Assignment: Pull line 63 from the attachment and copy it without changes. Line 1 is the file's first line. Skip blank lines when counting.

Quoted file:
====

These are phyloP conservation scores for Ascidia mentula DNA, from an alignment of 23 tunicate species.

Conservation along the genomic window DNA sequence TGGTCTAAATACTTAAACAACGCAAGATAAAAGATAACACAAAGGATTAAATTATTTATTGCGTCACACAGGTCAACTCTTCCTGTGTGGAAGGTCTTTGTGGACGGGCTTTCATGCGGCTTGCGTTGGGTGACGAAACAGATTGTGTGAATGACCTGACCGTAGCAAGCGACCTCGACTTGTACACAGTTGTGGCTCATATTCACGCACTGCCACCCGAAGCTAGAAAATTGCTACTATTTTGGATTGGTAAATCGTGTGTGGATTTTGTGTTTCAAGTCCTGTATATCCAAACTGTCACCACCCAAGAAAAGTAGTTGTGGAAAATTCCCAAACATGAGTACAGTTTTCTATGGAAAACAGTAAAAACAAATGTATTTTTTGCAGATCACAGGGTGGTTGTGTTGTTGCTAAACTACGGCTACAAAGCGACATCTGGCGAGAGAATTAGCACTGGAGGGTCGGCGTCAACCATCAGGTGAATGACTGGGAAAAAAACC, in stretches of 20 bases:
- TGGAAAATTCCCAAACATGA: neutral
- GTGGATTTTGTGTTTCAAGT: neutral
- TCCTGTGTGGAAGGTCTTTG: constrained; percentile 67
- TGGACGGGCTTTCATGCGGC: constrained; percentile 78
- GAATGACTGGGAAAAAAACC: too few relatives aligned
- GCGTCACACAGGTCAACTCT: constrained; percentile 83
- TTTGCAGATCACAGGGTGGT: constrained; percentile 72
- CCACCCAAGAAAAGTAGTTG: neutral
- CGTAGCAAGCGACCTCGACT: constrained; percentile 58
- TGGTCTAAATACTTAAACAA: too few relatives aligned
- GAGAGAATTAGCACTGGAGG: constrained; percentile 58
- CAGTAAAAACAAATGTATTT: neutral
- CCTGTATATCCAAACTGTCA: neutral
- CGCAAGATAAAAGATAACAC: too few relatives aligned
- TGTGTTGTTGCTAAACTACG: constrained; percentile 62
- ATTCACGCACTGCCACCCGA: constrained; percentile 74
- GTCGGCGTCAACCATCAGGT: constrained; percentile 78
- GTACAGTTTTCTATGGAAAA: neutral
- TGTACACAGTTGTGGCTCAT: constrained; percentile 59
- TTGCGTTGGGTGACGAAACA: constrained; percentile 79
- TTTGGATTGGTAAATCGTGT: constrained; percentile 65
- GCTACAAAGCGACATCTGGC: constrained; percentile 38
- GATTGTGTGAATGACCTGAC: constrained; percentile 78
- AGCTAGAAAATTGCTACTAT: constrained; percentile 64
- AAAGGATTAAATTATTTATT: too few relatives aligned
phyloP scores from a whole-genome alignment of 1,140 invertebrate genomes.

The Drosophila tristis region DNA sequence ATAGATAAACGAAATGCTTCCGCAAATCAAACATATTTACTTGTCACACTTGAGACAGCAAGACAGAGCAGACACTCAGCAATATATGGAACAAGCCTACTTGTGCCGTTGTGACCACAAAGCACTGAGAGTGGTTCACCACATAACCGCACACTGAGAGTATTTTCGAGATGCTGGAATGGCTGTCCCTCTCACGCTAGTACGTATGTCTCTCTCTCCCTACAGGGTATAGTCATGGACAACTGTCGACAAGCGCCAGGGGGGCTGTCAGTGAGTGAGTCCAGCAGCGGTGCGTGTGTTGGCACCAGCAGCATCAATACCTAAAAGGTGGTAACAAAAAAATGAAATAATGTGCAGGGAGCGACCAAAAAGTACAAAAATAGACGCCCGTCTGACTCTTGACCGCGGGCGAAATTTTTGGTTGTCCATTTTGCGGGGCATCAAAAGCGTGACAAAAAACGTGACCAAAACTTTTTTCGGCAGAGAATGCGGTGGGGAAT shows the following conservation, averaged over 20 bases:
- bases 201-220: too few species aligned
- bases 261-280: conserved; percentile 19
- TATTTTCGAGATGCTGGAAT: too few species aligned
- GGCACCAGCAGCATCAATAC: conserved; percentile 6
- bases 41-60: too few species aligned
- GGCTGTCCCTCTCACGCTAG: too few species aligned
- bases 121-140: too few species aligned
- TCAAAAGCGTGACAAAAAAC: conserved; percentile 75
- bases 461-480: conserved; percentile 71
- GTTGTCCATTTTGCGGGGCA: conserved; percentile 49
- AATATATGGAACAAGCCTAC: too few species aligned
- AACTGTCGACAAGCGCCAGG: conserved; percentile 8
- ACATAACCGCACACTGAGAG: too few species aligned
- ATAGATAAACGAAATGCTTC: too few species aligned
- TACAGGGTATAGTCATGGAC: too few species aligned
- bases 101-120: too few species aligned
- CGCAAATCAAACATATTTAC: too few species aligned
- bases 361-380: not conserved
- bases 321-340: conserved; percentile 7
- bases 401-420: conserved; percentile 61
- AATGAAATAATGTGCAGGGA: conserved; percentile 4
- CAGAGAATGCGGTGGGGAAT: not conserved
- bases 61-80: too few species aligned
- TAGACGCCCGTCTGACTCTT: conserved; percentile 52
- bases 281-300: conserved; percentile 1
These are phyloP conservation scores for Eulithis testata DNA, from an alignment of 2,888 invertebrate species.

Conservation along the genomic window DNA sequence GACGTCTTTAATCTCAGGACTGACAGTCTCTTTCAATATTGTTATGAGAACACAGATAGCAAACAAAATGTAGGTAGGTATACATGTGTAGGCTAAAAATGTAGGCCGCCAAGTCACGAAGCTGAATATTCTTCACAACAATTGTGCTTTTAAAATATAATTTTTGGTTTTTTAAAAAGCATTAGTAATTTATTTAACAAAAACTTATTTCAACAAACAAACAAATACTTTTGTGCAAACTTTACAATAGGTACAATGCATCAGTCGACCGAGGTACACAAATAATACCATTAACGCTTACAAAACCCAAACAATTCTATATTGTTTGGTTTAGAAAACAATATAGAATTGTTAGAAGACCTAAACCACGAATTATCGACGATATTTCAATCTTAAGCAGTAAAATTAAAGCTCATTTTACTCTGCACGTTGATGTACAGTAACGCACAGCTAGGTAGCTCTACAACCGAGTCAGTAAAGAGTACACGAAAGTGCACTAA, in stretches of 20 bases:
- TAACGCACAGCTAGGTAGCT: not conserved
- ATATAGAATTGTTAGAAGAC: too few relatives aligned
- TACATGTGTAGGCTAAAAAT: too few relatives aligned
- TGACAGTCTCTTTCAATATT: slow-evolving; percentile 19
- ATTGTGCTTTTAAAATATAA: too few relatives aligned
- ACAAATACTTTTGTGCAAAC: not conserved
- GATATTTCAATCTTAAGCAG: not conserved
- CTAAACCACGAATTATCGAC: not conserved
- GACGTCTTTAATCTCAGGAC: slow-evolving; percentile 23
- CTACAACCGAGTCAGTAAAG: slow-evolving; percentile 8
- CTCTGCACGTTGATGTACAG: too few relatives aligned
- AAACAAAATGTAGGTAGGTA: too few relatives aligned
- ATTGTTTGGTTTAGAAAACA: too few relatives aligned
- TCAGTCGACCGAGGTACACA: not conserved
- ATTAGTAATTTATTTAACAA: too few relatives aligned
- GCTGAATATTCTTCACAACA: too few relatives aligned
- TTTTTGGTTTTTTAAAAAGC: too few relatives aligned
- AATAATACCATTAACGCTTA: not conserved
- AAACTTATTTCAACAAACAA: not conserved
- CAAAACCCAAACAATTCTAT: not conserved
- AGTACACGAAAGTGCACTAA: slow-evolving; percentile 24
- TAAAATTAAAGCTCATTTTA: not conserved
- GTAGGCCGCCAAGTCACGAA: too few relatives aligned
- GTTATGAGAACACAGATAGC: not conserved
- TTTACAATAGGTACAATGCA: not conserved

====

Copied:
- GATATTTCAATCTTAAGCAG: not conserved